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to whom it may concern


About Me

Jeff Watkins
Age: Still alive
Occupation: Too many things
For sale on
For sale on eBay Wishlist
My space
My library
My reviews and lists

Previous Posts

Wham - "Last Christmas"
It’s Like Probability
Stretch Arm Strong - "A Time For Peace"
My Life (In 200 Words)
No Freaking Way!
I Found This via Scott and It's Great!
David Bazan and the Quest for Truth
Q: Why Does LSU Suck?
And I think, could I do this?

© To Whom It May Concern 2002-2010, except for cited or source material.


Thursday, December 24, 2009

Christmas Eve 2009 (The email You didn't get because I don't have your email)

Hello friends and family.

Last year was a crossroads for me. Not the kind that Robert Johnson sang about, but one that would help me decide whether to continue to write all those on my email list the annual Christmas Eve email. I decided, hopefully with your welcoming reception, to continue.

I compose this note to you from the nearly-debilitating heat of Melbourne, FL, where the high was 80 degrees today. I have not spent a Christmas anywhere else in the world other than where I grew up and I wouldn’t have it any other way. Christmas here reminds me of holidays past, and the many memories of family I have to cherish with them. Each year I get older, my heart grows a little colder and it becomes more challenging to feel the way I felt as a child, teenager or even young adult. And, in the last year of my roaring twenties, I predict this phenomenon of aging will ever increase my inability to feel carefree with indescribable amazement around Santa, the Christmas tree, and all that it represents. Nonetheless, I hold steadfast to the promise that, “Therefore the Lord himself shall give you a sign; Behold, a virgin shall conceive, and bear a son, and shall call his name Immanuel (Isaiah 7:14, KJV). It’s the only peace I can truly have, that somebody greater than myself will have a way to save me from my sin and selfishness. That verse in the book of Isaiah is foretelling of Jesus and subsequently his plan for salvation.

Christmas means many things to many people. This type of relativism is crippling when one attempts to examine the true meaning of a pagan holiday that the Romans converted for the purposes establishing church-state relations. Even with its potentially questionable roots, Christmas was thus taken from the pagans in order to create a day of celebration and remembrance for the birth of Jesus.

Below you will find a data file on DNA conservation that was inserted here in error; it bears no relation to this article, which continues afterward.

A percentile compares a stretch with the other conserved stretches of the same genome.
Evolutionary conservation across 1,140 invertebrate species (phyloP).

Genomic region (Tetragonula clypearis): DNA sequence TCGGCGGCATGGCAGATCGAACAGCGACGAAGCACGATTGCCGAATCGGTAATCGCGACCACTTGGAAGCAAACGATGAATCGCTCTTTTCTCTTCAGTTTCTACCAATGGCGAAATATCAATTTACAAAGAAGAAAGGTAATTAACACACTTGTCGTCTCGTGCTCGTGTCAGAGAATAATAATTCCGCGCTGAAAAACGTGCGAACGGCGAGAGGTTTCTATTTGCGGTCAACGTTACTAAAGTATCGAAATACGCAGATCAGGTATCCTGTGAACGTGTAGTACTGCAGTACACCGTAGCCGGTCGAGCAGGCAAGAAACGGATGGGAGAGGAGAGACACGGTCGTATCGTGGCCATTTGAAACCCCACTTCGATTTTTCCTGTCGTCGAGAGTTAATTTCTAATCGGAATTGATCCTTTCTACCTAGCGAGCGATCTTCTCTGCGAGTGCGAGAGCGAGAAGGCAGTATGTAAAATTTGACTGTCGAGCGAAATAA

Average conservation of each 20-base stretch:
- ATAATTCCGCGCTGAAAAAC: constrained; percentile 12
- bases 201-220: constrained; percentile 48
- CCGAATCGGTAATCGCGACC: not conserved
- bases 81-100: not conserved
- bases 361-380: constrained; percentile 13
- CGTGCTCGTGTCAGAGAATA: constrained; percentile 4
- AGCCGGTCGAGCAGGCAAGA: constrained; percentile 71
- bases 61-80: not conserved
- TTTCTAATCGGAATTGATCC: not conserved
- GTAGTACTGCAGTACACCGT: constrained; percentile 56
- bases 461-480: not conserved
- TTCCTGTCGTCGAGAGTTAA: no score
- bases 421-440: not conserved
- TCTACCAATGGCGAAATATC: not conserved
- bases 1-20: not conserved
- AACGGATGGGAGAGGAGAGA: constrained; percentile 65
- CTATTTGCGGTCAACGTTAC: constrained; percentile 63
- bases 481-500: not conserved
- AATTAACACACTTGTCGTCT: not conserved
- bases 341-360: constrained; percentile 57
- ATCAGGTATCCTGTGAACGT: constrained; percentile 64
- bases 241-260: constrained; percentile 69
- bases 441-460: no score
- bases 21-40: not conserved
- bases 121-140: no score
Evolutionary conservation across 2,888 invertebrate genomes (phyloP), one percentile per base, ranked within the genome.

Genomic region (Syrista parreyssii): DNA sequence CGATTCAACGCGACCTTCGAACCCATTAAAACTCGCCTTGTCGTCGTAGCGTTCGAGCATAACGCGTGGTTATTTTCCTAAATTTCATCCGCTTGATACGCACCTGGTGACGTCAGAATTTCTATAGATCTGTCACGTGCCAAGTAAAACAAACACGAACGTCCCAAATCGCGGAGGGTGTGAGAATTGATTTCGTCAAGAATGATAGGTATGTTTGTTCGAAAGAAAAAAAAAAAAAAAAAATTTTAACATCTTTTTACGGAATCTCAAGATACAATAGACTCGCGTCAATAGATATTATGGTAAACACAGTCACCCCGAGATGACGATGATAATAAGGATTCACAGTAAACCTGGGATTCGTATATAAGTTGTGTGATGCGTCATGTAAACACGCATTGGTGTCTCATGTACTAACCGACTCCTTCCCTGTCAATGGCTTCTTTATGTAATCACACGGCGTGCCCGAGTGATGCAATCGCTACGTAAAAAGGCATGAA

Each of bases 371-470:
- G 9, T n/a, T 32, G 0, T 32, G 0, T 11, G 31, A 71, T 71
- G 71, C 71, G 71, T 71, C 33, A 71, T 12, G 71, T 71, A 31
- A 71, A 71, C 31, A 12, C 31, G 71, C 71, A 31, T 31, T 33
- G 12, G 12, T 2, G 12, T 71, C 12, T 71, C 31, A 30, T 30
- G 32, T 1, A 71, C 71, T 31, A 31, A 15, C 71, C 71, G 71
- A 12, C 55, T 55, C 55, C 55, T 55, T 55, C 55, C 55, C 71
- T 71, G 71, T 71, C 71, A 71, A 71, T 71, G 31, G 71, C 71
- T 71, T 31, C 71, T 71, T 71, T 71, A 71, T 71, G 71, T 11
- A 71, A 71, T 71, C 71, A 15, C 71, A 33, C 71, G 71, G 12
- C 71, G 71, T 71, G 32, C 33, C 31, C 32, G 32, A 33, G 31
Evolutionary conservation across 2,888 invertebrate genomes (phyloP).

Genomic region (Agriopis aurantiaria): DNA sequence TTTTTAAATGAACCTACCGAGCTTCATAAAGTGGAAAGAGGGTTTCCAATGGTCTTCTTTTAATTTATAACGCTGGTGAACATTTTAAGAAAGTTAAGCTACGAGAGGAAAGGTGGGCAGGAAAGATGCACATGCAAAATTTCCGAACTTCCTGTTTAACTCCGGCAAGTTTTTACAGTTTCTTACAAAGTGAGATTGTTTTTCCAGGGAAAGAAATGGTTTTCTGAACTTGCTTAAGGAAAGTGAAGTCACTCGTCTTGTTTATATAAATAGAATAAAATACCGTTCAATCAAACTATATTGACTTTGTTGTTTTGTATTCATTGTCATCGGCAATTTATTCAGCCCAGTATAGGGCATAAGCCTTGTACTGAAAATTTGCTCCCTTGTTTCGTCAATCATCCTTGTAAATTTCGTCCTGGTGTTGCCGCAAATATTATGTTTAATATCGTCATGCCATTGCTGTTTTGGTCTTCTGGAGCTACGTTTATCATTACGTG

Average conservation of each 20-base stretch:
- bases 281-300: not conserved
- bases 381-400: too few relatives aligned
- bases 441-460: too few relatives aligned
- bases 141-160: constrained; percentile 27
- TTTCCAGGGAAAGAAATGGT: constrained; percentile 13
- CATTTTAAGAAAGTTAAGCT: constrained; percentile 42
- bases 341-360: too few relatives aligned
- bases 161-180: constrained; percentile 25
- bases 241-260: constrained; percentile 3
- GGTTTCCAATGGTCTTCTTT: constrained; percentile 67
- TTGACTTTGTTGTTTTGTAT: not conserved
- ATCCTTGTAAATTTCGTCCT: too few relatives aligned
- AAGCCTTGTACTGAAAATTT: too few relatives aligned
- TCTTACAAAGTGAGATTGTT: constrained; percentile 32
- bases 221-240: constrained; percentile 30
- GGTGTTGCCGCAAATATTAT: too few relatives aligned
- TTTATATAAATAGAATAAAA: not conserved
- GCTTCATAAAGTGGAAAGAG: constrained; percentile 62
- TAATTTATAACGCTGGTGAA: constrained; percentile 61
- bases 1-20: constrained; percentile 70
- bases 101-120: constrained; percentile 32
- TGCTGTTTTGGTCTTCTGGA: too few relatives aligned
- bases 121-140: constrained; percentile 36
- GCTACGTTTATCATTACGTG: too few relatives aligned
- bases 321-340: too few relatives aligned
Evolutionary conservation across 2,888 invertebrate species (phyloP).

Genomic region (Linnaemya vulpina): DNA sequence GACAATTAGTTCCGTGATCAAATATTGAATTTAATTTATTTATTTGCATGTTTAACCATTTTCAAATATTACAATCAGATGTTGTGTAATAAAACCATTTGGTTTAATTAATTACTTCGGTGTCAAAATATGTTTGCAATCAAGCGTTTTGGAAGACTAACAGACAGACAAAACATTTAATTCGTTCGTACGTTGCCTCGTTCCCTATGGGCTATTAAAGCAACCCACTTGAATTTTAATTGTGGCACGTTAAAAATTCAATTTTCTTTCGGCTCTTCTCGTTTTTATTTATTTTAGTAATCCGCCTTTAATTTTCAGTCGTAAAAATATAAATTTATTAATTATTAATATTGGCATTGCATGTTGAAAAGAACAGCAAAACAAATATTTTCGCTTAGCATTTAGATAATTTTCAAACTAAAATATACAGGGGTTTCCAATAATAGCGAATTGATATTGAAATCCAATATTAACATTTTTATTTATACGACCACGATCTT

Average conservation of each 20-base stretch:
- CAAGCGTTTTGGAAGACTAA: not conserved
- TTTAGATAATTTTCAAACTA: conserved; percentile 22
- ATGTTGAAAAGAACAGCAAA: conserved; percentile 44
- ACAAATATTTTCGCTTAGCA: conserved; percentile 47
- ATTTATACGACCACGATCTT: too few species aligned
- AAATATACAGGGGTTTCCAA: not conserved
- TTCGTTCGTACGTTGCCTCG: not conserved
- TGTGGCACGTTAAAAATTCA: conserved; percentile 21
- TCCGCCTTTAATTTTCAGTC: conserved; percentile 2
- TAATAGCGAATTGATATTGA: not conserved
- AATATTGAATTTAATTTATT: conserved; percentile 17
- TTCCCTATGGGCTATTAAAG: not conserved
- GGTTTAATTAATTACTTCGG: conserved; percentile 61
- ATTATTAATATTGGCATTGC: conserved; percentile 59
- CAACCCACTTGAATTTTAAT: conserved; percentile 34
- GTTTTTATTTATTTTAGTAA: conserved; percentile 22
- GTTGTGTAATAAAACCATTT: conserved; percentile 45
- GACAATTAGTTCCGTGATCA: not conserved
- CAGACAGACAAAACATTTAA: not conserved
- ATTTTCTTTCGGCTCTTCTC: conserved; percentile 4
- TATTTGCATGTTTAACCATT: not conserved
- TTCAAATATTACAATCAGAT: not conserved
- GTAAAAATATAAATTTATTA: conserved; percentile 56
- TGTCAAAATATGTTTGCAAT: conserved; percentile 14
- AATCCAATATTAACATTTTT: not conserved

Without decry, however, I think most will be comfortable with the assumption that Christmas, perhaps more than any other holiday, is a time for sharing and thankfulness. “No no, Jeff,” says you. “Giving thanks is already taken by a holiday known as Thanksgiving.” I disagree. It is my opinion that Christmas represents the spirit of both giving to those who ask of you and being thankful for what one receives. I often think about what that means when I see those less fortunate than myself. Much of my year is consumed with what I want and what pleases me. It is not often I take the time to think about how lucky I am. And, I am. I really am blessed beyond belief. I shouldn’t have it this good; I’m just not that deserving. Thankfully, though, I have received an abundance of love and support. This is why I write to you.

Some of you have known me my entire life, whilst others have only known me a short while. Without hesitation or ulterior motivation, I just want to say thanks. Thank you for all that you do. This year I am thankful for my Dad’s recovery from health problems last year; for my Grandmother about to celebrate her 87th birthday; I'm thankful that both my Aunt Shirley and Aunt Linda have gone on to be with the Lord. I’m hopeful that Dennis Russell is also in a better place. These things remind me to be thankful.

As I close, I want to leave you with some thoughts better written than my own. The American poet, Henry Wadsworth Longfellow, penned what would be become one of my favorite carols to be sung this time of year, “I Heard the Bells on Christmas Day.” I think it is relevant everyday but particularly has more sentiment when we think about what this time of year represents:

"I heard the bells on Christmas Day
Their old familiar carols play,
And wild and sweet
The words repeat
Of peace on earth, goodwill to men!

I thought how, as the day had come,
The belfries of all Christendom
Had rolled along
The unbroken song
Of peace on earth, goodwill to men

And in despair I bowed my head;
"There is no peace on earth," I said;
"For hate is strong,
And mocks the song
Of peace on earth, goodwill to men!"

Then pealed the bells more loud and deep:
"God is not dead; nor doth he sleep!
The Wrong shall fail,
The Right prevail,
With peace on earth, goodwill to men!"

With well-wishes of Christmas and a better New Year, I love you.

Jeffery G. Watkins

posted by Jeff Watkins at 11:16 PM


Anonymous tara said...

I came here specifically looking for this! Thanks, Jeff. Hope you had a great holiday, and that the new year brings nothing but great things for you!
PS-Just so this doesn't happen again, my email is

11:36 AM  

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